Tag Archives: aliens

Alien Is Getting a Tabletop Roleplaying Game

Someone’s creeping around the corner…
Image: Free League Publishing

At the gaming table, no one can hear you scream. io9 can exclusively reveal that Tales From the Loop creator Free League Publishing has teamed up with 20th Century Fox to create an original tabletop roleplaying game series set in the world of Alien. And it’s coming out this year.

Free League is currently developing its latest tabletop RPG, Alien: The Roleplaying Game, which will be an original story set within the Alien universe. It features an open-world campaign mode, a series of pre-generated “Cinematic” storylines, and gorgeous artwork by folks like Martin Grip, John Mullaney and Axel Torvenius. You can watch the announcement trailer below.

Alien: The Roleplaying Game is is the first tabletop RPG for the Alien franchise since Aliens Adventure Game came out in 1989. While that game was specifically based on the plot of Aliens, the 1986 sequel to the iconic original film, Alien: The Roleplaying Game is more open-ended, taking place in the Alien universe with original characters and brand-new stories. That means we won’t be seeing in-game cameos from movie characters like Ripley (Sigourney Weaver)—unless Game Masters choose to add them—but their actions play an important part in the story and world.

In an interview with io9, game director and Free League co-founder Tomas Härenstam shared that the world of Alien: The Roleplaying Game takes place shortly after the events of Alien 3,—which means Alien: Resurrection won’t technically factor in, as it takes place further in the future. Härenstam explained why they chose to set it during that time, how it affects the game’s world, and what it means for the prequels.

“We’re focusing more on certain aspects of the universe than others. I think the key thing there is we’ve set our game in the year 2183, that’s a very conscious choice,” he said. “The more recent prequel movies, Prometheus and Alien: Covenant, those are part of the canon, part of the story and universe. But as they take place in a much earlier era, that era is not where our focus lies.”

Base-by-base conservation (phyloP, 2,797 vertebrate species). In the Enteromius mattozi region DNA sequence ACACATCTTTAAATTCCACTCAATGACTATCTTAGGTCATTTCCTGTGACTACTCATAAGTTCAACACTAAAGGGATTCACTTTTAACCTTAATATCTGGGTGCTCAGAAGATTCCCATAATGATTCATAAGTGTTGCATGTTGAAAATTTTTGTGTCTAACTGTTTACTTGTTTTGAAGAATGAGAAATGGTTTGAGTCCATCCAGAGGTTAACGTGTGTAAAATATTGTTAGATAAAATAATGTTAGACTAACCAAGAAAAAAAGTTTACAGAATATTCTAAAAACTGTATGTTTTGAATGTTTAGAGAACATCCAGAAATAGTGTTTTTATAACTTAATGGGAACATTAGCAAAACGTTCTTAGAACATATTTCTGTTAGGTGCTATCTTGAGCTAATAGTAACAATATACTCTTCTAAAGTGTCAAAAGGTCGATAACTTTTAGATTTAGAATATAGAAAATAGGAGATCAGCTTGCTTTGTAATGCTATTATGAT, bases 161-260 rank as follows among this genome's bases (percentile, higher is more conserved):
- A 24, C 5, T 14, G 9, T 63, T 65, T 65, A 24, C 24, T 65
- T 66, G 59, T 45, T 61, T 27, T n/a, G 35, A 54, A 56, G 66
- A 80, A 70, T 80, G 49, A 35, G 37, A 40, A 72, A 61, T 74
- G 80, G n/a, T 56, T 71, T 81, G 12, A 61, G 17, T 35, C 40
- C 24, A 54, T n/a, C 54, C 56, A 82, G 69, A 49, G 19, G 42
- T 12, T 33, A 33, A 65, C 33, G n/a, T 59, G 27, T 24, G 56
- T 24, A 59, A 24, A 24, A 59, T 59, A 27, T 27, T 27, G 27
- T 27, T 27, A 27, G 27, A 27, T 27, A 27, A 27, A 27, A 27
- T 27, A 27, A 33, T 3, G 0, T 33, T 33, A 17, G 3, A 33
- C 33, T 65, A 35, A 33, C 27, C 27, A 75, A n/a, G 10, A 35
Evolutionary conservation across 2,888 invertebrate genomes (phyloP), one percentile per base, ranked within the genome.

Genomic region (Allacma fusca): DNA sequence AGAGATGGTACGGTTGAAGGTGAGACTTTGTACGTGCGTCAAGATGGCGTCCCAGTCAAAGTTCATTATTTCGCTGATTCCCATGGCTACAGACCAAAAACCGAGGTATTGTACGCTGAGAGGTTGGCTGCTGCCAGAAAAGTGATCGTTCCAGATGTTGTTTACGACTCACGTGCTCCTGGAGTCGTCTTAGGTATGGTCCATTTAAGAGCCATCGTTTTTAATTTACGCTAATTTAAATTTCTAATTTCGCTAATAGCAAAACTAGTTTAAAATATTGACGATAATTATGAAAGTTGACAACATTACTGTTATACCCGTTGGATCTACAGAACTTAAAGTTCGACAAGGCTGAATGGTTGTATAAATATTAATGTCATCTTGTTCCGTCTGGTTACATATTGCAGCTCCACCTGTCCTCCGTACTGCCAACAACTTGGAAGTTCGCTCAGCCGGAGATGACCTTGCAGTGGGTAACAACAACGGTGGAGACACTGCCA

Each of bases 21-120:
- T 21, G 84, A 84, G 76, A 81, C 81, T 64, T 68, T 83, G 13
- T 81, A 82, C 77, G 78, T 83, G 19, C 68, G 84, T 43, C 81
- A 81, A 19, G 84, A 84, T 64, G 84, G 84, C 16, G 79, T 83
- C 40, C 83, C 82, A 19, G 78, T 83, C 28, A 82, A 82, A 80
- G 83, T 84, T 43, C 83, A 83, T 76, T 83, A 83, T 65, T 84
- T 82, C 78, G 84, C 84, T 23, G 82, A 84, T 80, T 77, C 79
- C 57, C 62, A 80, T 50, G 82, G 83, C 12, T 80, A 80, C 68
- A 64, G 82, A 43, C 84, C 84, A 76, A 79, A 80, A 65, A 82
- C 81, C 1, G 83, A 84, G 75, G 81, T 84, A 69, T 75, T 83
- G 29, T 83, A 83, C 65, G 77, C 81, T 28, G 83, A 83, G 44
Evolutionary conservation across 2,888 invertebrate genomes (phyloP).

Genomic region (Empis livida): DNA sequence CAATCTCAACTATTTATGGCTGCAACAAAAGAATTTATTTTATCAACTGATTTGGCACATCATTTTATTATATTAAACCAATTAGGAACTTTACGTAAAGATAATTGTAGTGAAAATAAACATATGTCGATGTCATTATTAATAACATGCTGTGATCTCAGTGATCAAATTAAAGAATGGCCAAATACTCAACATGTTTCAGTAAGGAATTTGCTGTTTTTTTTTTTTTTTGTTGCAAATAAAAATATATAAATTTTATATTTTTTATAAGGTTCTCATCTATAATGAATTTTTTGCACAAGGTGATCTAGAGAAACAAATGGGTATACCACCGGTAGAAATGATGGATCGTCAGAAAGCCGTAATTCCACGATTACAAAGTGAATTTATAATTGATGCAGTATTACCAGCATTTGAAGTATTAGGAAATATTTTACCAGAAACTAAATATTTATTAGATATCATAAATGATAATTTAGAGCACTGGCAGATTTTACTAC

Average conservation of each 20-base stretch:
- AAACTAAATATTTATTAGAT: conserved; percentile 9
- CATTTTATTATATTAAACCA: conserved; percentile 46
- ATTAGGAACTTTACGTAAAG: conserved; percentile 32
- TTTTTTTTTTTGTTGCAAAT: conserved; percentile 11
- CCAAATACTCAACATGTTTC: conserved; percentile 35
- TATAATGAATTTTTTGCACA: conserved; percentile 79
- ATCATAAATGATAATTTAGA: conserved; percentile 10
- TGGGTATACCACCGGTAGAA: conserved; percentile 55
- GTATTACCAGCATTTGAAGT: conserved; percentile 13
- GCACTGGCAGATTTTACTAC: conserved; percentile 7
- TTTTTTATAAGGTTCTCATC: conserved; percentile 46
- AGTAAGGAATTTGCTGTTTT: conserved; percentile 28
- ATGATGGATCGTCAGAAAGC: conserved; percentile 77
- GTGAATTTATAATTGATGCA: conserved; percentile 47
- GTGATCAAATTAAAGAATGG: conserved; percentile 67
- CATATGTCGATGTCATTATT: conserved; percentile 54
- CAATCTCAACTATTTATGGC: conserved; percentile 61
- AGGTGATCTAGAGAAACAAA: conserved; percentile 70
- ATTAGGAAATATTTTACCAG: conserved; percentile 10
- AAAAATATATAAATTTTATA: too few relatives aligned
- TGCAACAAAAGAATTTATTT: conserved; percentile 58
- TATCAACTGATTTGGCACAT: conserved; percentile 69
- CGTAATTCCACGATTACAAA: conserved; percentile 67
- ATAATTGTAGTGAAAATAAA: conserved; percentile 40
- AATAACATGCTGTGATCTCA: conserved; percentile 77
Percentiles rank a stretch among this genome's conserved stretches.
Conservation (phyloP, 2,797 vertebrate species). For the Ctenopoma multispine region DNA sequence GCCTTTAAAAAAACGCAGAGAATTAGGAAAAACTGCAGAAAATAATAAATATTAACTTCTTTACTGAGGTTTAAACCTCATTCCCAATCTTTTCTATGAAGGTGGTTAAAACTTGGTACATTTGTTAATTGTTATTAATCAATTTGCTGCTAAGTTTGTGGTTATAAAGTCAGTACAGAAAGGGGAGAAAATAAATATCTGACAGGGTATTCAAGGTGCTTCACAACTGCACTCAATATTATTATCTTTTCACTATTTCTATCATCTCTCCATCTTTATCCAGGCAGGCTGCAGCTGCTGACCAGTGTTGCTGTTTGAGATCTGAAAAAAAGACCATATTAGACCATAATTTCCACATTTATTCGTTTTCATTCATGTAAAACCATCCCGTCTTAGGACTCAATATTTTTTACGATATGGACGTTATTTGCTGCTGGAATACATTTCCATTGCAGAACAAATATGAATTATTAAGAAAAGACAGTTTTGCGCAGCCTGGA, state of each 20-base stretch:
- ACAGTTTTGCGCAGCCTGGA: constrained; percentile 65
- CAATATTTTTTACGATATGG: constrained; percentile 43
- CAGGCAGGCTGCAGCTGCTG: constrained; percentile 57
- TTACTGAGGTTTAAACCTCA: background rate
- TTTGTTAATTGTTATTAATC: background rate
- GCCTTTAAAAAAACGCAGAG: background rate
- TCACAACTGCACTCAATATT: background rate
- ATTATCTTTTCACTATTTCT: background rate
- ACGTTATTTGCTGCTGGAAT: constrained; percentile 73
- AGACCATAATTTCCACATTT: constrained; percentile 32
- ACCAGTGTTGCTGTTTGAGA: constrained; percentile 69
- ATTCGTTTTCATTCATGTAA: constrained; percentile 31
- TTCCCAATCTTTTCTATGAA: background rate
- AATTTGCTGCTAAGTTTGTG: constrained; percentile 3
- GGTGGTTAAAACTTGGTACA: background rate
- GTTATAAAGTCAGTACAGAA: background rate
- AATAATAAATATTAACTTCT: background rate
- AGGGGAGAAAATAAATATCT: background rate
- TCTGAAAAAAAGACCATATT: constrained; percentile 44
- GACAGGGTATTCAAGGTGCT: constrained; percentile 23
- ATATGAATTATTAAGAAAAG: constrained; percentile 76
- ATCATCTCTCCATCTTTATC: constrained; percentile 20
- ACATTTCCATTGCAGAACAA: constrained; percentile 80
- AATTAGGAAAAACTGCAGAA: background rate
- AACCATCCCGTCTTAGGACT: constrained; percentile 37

Uh, you’re going the wrong way space people.
Image: Free League Publishing

Even though Alien is a hardcore and intense sci-fi experience, with decades of lore and expanded content, the roleplaying game is designed to appeal to both experts and newcomers. For people well-versed in RPGs, there’s a traditional campaign, where players can take on the role of blue-collar workers, marines, explorers, even androids, venturing into the Outer Rim and encountering lots of face-hugging aliens. For others who may be trying roleplaying for the first time, there’s the “Cinematic” experience, a series of pre-generated storylines that can be played in a single sitting. The first one is called Chariot of the Gods, written by sci-fi author Andrew E.C. Gaska (Death of the Planet of the Apes). Härenstam compared it to the pre-made stories made for Tales From The Loop.

“We wanted to make [Alien] an approachable game. Our most successful game to-date is Tales From The Loop. Of course it’s very different from this game, but there are some similarities to how we approach it,” Härenstam said. “In [Cinematic] mode, you play scenarios with pre-generated characters and sort of a core arc. They emulate the dramatic structure of an Alien film. It’s sort of built for one-shots and shorter play.”

The RPG only comes with Chariot of the Gods, but there are plans to release more pre-generated storylines in the future. They’re designed to be interconnected, like direct sequels of each other, meaning a group of players can continue their personalized storylines and characters. But, as Härenstam put it, not everyone is going to get that option, as the Cinematic stories can be brutal or even deadly.

“The [stories] can be tied together. Maybe not the same characters, because they might not survive, but they can continue the story and thread it all together,” he said.

“Might not survive” is right.
Image: Free League Publishing

When asked why Free League decided to take on a violent and intense series like Alien—especially coming after Tales From The Loop and the Things From The Flood expansion, which centered around kids—Härenstam said it’s because the team as a whole is really into hard sci-fi and has been yearning to take on a project like this. In fact, he said the team has been searching for a licensing partnership for a long time, and Alien was continually the preferred choice.